Hasegawa 1/72 P-51D/K Mustang "Pacific Aces Combo"
Few aircraft are as ubiquitous as the North American P-51 Mustang. A major fighter aircraft during the Second World War, the Mustang saw extensive usage post-war around the world, and dozens continue to fly today on the warbird circuit and as air racers.
This is the classic 'new' tool Hasegawa P-51D Mustang kit, dating back quite a few years and featuring recessed panel lines and overall good, if somewhat basic, detailing. As this is a combo kit, you get two complete Mustangs in the box, and the decal sheet provides three marking options.
While still dealing with the fuselage innards, there are separate exhaust stacks that are fitted into the fuselage halves, as well as an insert for the cooling flap area. With all that in place, you can close up the fuselage halves. This kit has the vertical fin molded on one fuselage side, which will leave a bit of a gap to deal with on the other side. While this can be a bit tough to deal with, it does result in a thin trailing edge on the rudder, so I am willing to put up with the extra touch up work there.
Moving to the wings, it is here that we come across what I find to be the most visible problem with the Hasegawa P-51 kit: the wheel wells. These are molded integrally to the one-piece lower wing section, and while they have good interior detailing, they are far too shallow. Your choices in fixing this are limited to either replacing the wells entirely, attempting to correct the kit parts, or try some creative painting to mask the shallowness. Of course, this problem can be minimized by gluing the model to a base, or completely eliminated by building the model gear-up and in flight.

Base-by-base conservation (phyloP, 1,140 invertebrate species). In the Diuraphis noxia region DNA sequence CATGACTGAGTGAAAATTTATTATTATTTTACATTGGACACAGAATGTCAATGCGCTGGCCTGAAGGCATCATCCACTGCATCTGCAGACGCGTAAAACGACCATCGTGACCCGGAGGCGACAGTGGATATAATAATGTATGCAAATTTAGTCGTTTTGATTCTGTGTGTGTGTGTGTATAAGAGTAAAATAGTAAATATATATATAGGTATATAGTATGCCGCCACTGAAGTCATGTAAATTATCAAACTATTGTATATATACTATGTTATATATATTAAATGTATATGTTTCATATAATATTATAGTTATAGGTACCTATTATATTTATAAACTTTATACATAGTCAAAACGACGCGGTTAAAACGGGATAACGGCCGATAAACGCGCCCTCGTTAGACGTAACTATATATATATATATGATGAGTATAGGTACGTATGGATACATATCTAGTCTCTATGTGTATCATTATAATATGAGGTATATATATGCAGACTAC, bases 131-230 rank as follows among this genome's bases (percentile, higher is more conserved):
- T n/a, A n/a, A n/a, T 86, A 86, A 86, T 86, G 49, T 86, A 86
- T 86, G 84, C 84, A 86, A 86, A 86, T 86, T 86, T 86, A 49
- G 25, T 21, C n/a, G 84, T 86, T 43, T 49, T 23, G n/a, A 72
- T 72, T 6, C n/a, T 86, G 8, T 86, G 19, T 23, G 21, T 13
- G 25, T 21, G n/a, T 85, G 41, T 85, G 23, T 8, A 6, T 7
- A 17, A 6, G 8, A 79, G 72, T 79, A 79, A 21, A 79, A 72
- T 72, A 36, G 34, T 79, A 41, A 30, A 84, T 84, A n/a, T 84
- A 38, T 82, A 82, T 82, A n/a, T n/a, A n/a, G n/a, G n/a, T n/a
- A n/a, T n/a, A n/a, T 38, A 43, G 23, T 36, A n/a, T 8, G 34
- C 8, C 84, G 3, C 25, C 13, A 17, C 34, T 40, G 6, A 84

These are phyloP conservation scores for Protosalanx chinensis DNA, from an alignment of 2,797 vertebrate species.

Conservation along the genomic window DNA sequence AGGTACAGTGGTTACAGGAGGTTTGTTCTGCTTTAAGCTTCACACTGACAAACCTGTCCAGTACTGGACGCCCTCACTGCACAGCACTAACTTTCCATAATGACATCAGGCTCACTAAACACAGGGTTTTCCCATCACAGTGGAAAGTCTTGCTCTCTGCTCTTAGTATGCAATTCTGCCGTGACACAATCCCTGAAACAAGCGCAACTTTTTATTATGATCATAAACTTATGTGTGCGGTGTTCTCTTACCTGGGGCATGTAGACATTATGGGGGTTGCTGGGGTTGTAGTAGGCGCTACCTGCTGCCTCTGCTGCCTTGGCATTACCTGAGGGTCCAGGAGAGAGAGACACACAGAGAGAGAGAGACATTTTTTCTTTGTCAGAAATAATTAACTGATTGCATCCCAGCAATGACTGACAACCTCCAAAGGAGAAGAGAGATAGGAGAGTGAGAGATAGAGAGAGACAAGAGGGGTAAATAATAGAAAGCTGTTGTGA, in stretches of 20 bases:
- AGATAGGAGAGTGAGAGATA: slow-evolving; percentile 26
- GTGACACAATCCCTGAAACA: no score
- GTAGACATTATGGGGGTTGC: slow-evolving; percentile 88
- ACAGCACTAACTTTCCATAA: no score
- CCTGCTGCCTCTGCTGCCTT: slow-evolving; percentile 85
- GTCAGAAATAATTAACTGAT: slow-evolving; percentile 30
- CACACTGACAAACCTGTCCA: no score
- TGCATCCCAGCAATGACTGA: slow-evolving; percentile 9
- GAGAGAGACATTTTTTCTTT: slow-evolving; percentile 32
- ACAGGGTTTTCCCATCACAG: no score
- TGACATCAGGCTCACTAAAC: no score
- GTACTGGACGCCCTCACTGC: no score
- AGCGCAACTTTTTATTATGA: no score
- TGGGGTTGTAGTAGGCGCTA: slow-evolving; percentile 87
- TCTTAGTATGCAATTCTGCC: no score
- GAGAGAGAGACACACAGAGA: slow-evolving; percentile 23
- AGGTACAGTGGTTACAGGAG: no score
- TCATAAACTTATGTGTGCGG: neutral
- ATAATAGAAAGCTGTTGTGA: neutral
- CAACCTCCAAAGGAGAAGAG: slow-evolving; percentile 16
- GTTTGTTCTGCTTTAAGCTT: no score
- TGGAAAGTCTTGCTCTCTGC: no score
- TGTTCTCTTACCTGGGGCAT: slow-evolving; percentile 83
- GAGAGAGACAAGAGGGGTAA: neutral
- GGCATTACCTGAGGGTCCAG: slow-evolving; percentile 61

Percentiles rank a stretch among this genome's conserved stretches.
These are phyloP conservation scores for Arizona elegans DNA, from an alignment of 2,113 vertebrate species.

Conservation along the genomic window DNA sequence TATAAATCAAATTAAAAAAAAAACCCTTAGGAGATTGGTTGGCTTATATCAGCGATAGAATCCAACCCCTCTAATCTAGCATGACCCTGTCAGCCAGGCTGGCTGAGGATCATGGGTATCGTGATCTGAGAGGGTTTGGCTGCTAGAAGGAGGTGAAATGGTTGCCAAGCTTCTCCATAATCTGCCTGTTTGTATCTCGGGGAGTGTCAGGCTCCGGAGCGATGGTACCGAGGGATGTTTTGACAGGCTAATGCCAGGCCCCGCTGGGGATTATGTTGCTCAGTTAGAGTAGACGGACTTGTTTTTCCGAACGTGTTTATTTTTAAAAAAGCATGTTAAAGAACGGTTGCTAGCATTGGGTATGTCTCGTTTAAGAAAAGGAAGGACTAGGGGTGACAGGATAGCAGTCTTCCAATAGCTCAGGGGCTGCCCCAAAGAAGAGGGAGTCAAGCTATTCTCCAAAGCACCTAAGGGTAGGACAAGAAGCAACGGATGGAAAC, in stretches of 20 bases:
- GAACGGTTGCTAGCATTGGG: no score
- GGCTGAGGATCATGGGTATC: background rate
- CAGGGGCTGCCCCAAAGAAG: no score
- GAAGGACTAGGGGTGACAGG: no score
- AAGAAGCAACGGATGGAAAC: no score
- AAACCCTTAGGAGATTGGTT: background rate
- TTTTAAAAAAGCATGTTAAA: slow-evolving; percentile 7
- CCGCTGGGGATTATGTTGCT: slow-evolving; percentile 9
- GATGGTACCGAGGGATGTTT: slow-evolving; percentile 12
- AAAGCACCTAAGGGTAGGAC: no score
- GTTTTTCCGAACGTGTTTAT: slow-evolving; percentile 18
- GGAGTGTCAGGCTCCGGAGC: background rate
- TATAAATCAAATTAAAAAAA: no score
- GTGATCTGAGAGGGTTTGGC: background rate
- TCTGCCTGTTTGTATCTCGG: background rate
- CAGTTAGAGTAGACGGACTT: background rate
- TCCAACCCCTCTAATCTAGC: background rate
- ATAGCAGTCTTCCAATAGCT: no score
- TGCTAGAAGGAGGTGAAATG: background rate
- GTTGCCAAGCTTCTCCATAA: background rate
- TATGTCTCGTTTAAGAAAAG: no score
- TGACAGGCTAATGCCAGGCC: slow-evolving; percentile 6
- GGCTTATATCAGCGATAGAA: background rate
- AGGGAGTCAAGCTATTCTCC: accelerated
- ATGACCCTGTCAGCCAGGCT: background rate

Assembling the wings is simple, and while the instructions have you add the upper wing halves first and then joining the finished wing to the fuselage, I would recommend putting the lower wing on the fuselage first, and then add the upper wing halves. That process will help minimize any wing root gaps. The landing gear is nicely done overall, with good interior door detailing. Be prepared for filling some ejector pin marks on the tires, though. The kit also comes with two styles of underwing drop tanks, as well as two types of propellers and two types of canopies. With all of those sorted out, it's time to paint.
Mustangs in the Pacific were pretty much all natural metal, so break out your silver paint for these two. The decal sheet, as noted, provides three colorful options. Going out of order, I'll mention the second choice first, and that's "Stinger VII" from the 45th FS, 15th FG. This plane has green bands on the wings and tailplanes, making for a pretty colorful P-51. The bands are provided on the decals, so there's no worries about trying to find a paint match for the green. However, getting those bands to fit around the subtle curves could be a bit of a challenge.
The other two choices are from the 348th FG, and are finished similarly with large black bands around the wings and fuselage. The first one is "Mrs. Bonnie", flown by Maj Bill Dunham, while the second is "Sunshine", flown by Lt Col William T. Banks. Both have scoreboards under the canopy. "Mrs. Bonnie" has a red, white and blue rudder, while "Sunshine" has a yellow rudder. Since this box comes with two kits, finishing them both in markings from the same unit will make for an interesting display pair. The decals include quite a bit of stenciling as well, so your finished Mustangs will look quite nice once all the decals are on.
This is a nice boxing of the Hasegawa P-51 with great decal options. Having two in the box can make for some fun building, as doing two of the same kit simultaneously goes surprisingly quick. I'm looking forward to adding these two Mustangs to the display shelf. My thanks to Hasegawa USA for the review sample.